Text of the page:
Chapter 19 Summary

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Last Updated on May 5, 2015, by eNotes Editorial. Word Count: 807

Below Danvers and the girl, de Winter is running and shouting for Frith. He tells the butler that a ship, in the fog, must have mistaken their small bay for the larger harbor. Frith is to tell everyone in the house to prepare food and drink and inform Crawley about...

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Below Danvers and the girl, de Winter is running and shouting for Frith. He tells the butler that a ship, in the fog, must have mistaken their small bay for the larger harbor. Frith is to tell everyone in the house to prepare food and drink and inform Crawley about what has happened. As de Winter heads back to the bay to help, Danvers turns from the window, her face once more an expressionless mask, and shuts the window. The girl is still in a daze, unsure of herself or the housekeeper. Danvers makes the arrangements for food to be prepared as the girl walks down to the terrace.

Looking up, she sees the window where she and Danvers had just been and notes how high and remote it seems. Suddenly she feels feverish and “black dots jump about in the air” in front of her; she is about to faint. The heat is oppressive, and it is difficult for her to believe that just twenty-four hours ago she and the others had been joyfully anticipating the fancy dress ball. She feels sick at the memory but suddenly realizes that her husband must not have left her, as she had feared.

Finally she walks to the beach where she sees the ship, tilting at an awkward angle. Crawley is speaking to a coast guard and waves her over to him. She learns that a diver will be sent down to see if the ship has “broken her back,” and they watch him disappear. Both men remark that de Winter is “splendid in anything like this,” offering food and beds at Manderley to any of the victims and doing what he can to ease the crisis.

Nothing will be determined for hours, but the girl does not want to walk back to the estate with Crawley. Eventually the girl walks to the adjacent cove where she finds Ben gathering winkles (snails). The simple man knows the foundering ship will break apart where it lies, but he says it will happen bit by bit rather than “sink like a stone like the little ‘un.” He thinks the fish have eaten “the other one” up by now, but the girl does not understand any of what he is saying and excuses herself.

As she approaches Manderley, the young girl’s heart is heavy with foreboding though the house looks peaceful. She is filled with bewilderment and pride as she realizes for the first time that this is her home. Inside, she looks at all the food; however, she feels empty, not hungry. She sits in the library and senses something unforeseen is about to happen, as if she has entered a new phase of her life and nothing will ever be the same again. Last night seems a lifetime ago to her now.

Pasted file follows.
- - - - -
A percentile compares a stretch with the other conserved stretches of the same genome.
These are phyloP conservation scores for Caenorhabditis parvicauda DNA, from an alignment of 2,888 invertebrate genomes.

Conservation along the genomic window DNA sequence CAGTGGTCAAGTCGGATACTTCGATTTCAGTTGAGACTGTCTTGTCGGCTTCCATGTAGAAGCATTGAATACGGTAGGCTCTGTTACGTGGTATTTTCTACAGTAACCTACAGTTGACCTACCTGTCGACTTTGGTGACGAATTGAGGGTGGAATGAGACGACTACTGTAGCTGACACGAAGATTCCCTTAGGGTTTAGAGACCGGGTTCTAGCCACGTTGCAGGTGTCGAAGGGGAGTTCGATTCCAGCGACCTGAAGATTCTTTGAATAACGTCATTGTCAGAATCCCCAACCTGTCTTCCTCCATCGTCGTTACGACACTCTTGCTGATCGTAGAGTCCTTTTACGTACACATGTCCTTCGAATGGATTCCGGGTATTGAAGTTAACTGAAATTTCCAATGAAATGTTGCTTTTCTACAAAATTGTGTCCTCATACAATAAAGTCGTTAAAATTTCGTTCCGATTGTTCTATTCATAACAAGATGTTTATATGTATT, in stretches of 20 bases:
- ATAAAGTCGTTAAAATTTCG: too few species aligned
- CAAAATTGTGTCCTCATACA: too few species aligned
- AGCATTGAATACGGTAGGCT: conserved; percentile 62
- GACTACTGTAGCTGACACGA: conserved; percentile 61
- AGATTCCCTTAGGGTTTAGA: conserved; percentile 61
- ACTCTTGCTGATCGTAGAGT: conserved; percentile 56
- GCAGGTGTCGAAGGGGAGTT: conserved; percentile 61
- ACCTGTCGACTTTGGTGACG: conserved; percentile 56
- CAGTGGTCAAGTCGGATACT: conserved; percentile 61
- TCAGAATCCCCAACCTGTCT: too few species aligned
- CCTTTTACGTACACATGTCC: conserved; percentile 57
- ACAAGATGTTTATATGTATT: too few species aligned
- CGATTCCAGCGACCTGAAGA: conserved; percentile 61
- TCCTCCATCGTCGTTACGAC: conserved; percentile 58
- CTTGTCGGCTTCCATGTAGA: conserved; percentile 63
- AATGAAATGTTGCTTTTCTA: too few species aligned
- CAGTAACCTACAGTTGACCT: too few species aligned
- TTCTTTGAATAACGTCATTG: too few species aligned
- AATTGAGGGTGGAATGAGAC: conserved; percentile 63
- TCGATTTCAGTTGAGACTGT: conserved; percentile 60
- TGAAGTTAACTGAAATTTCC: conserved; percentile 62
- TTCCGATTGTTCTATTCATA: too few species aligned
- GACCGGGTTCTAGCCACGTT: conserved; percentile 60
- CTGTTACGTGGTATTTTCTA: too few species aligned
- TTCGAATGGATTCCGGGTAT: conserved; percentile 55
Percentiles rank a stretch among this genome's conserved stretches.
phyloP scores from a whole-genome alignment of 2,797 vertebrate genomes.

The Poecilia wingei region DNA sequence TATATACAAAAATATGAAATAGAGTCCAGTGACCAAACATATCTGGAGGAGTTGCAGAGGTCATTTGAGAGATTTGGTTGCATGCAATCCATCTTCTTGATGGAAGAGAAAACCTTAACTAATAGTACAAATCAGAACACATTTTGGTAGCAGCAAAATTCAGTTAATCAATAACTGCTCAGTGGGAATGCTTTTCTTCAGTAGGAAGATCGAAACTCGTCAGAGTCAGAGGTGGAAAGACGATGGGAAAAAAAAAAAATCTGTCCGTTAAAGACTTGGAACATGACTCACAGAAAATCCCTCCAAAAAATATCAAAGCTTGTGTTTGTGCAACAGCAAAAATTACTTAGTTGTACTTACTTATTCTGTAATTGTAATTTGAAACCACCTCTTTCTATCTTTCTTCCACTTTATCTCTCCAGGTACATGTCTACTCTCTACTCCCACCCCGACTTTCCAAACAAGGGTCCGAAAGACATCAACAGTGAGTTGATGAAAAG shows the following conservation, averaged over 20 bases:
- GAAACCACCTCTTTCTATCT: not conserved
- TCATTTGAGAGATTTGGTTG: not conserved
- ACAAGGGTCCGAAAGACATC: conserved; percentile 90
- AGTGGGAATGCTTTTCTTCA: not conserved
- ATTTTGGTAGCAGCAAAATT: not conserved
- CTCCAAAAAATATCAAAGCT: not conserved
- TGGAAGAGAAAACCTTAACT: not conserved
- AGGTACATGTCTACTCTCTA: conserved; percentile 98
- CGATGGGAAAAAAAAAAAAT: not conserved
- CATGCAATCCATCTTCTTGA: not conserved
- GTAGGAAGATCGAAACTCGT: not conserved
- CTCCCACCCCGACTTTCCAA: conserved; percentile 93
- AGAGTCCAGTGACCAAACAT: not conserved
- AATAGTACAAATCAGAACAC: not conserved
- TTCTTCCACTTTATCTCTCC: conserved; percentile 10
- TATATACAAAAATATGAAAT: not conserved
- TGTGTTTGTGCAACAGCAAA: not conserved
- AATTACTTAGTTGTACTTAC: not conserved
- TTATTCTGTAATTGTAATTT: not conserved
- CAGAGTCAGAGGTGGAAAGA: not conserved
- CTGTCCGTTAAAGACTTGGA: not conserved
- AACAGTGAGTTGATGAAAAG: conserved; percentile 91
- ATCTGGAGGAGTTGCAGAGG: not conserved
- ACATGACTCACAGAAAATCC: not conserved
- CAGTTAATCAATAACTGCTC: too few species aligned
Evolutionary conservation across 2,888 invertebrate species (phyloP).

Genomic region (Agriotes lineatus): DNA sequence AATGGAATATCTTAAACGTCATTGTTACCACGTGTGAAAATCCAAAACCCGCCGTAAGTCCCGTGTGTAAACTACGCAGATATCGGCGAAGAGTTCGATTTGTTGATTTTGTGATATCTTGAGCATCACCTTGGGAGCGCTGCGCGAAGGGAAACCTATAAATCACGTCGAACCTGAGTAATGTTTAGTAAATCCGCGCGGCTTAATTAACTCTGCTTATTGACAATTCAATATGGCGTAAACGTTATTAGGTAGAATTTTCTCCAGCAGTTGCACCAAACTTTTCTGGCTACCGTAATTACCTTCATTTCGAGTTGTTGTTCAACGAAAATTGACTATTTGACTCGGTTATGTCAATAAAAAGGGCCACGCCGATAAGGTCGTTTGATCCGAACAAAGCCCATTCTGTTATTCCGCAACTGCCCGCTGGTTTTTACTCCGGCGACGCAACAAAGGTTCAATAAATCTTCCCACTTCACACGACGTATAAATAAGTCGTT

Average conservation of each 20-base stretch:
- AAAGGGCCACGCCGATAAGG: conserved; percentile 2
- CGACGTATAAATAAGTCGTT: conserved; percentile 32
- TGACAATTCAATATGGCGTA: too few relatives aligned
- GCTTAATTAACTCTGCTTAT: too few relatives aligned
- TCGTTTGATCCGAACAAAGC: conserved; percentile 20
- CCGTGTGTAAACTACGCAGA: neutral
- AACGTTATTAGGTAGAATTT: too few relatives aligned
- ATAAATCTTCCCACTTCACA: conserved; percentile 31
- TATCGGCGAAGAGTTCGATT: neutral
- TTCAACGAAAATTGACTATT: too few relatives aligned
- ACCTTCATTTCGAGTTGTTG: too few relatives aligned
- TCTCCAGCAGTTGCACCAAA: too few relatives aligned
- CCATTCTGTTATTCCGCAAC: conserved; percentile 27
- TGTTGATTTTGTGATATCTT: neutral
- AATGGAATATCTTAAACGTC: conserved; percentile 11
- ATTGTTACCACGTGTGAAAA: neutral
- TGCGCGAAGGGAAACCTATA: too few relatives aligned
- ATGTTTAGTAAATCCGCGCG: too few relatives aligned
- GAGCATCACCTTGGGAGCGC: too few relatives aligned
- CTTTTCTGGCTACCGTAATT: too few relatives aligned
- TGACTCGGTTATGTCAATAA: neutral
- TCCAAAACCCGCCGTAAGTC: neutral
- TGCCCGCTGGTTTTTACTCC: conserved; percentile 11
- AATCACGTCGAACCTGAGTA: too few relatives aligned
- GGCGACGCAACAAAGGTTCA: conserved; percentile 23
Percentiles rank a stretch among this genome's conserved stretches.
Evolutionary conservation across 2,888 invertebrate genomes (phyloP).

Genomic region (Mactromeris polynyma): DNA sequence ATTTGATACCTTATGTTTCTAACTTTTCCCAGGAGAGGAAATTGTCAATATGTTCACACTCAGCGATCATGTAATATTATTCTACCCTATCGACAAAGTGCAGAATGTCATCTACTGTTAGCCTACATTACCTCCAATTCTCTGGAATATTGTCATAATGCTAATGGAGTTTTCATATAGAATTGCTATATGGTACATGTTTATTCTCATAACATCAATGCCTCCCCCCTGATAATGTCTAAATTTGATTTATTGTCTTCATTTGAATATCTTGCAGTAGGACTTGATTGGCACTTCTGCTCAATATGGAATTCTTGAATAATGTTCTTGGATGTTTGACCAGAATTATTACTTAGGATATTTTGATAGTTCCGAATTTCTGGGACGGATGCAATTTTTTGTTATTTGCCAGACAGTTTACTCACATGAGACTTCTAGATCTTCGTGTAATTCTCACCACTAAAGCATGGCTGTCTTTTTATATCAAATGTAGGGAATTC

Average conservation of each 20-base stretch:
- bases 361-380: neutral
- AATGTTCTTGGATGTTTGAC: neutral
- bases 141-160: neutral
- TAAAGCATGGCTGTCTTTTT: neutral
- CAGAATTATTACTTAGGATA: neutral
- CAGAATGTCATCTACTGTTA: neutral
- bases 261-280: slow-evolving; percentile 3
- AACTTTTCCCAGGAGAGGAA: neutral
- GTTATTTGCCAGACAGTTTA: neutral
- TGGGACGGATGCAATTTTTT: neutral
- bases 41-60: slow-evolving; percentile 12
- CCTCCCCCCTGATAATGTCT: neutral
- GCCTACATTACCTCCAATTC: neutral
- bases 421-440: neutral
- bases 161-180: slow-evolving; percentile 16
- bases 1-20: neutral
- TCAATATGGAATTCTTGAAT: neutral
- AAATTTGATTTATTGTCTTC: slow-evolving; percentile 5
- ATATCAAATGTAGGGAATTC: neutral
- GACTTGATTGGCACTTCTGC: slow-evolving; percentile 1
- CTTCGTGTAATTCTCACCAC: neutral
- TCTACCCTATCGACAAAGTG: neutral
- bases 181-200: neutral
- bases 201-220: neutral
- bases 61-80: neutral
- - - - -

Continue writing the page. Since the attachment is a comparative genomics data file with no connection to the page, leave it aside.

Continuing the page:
Captain Searle, the local harbor master, wants to speak personally with de Winter about an urgent matter, and the girl invites him to come to Manderley. After he arrives and they are waiting for de Winter, the captain tells the girl that the grounded boat has a large hole in it and will never sail again; however, he is here about another matter. He is distraught because he likes de Winter, but he cannot “let the past lie quiet.”

The captain tells Mrs. de Winter that the diver discovered something else: Rebecca’s little boat. The diver also found a decomposed body in the sealed cabin of the boat. The girl is shocked and bewildered, wondering aloud who might have been with Rebecca on the boat when she drowned. All the harbor master knows is that the body must be reported and that there will be publicity, though he wishes de Winter could be spared such a public spectacle.

When de Winter enters the room, his wife leaves, unwilling to observe her husband’s pain when he hears the shocking news.  When she finally sees him, she tells him she loves him and asks his forgiveness. He is puzzled until she explains that she did not choose her costume on purpose. He has forgotten that he was angry with her; he takes her face in his hands and asks how much she loves him. The girl cannot answer and de Winter says it is too late; they have “lost their chance at happiness.”

Finally he explains that Rebecca’s “damned shadow” is always between them. He remembers Rebecca’s treacherous eyes and smile as she looked at him before she died, knowing she would live in the end. He confesses that the woman buried in the crypt is not Rebecca. Rebecca’s body is in the sunken ship. He shot Rebecca in the cottage, carried her body to the small boat that night, and sank the boat. Then he asks his wife if she still loves him. 

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